Brussels, 15 June 2016. In the context of the European Sustainable Energy Week 2016, the key stakeholder groups on gas – the 5 Brussels based organisations CEDEC, Eurogas, EBA, FCH JU & GEODE - came together to highlight the potential of renewable gases in decarbonising the energy system. Even though the role of renewables in the electricity sector is currently well understood, less is known about the potential of renewable gases. The session explored the potential role that renewable gases can play in the EU energy mix and how the existing gas grids can be used to accommodate them.
This event was unique in that it brought together the key stakeholder groups on this topic on a European basis for the first time: the biogas and biomethane producers, the hydrogen producers, the distribution gas grid operators and the gas suppliers.
Hydrogen has a great potential to exploit excess renewable electricity and convert it into gas, being the natural link between the electricity and gas sectors. Commenting on the hydrogen potential for consumers, the FCH JU Executive Director said “In the long term (2050) for the case of Germany, 14 to 20 million Tons of CO2 emissions could be avoided by converting otherwise-lost renewable electricity into hydrogen in a commercially viable way.”
Biomethane can be used for many purposes across different sectors; in electricity generation, industry, heating and in transport. It can be transported using the existing gas grids and be stored for use in a flexible manner. Philipp LUKAS, Chairman at EBA outlined the domestic production potential from unavoidable food waste and agricultural residues all across Europe while calling for an internal European market for biomethane to trigger full deployment of green gas.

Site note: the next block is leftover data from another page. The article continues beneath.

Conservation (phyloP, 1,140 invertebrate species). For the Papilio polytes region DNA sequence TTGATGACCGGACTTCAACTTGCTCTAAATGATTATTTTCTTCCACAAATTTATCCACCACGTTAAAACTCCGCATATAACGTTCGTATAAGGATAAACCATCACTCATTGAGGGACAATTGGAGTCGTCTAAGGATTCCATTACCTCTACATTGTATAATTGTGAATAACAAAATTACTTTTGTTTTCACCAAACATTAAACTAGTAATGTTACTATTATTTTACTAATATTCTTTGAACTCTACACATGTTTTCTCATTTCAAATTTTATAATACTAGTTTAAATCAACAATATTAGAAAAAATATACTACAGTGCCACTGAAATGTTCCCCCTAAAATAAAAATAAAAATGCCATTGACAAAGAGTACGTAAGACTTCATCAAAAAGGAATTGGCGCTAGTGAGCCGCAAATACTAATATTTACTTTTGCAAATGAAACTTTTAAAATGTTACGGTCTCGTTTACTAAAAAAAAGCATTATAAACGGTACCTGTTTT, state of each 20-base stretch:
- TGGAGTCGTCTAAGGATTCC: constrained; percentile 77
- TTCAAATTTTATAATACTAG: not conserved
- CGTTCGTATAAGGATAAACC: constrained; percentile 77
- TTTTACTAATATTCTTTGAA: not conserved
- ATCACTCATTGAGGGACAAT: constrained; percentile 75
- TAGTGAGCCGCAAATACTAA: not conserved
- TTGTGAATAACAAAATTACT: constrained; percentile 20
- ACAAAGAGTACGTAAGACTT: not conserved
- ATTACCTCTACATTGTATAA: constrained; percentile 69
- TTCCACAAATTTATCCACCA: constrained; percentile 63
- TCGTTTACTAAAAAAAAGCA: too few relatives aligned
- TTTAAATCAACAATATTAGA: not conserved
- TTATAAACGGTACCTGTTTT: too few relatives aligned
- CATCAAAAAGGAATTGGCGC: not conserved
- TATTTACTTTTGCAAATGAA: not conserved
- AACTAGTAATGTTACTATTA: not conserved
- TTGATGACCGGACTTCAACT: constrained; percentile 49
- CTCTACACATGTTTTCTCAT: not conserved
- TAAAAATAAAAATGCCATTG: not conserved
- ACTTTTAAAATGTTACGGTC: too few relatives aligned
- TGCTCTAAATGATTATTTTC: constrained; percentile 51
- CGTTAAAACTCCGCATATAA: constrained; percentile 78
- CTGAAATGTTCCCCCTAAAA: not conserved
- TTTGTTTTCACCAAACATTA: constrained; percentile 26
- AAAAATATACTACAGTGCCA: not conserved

Tony Glover, Energy Networks Association, focused on how the gas distribution networks are preparing for green gas. He insisted that the gas distribution networks will play a crucial role in achieving EU's decarbonisation targets. The network operators are facilitating the transport of not only natural gas, but now increasingly also renewable gas. This shows how future-proof gas is in providing domestic heating and the consumer with its continued key benefits - comfort, convenience and cost. Facilitating further growth in green gas is a key objective of the Distribution System Operators (DSO).
Gert De Block, Secretary General at CEDEC, concluded: favouring green gas means using the flexibility of gas in its most sustainable way, contributing to the decarbonisation of the energy sector, benefiting the energy consumers and society as a whole. We look forward to a Renewable Energy Directive revision welcoming renewable gases into the grids.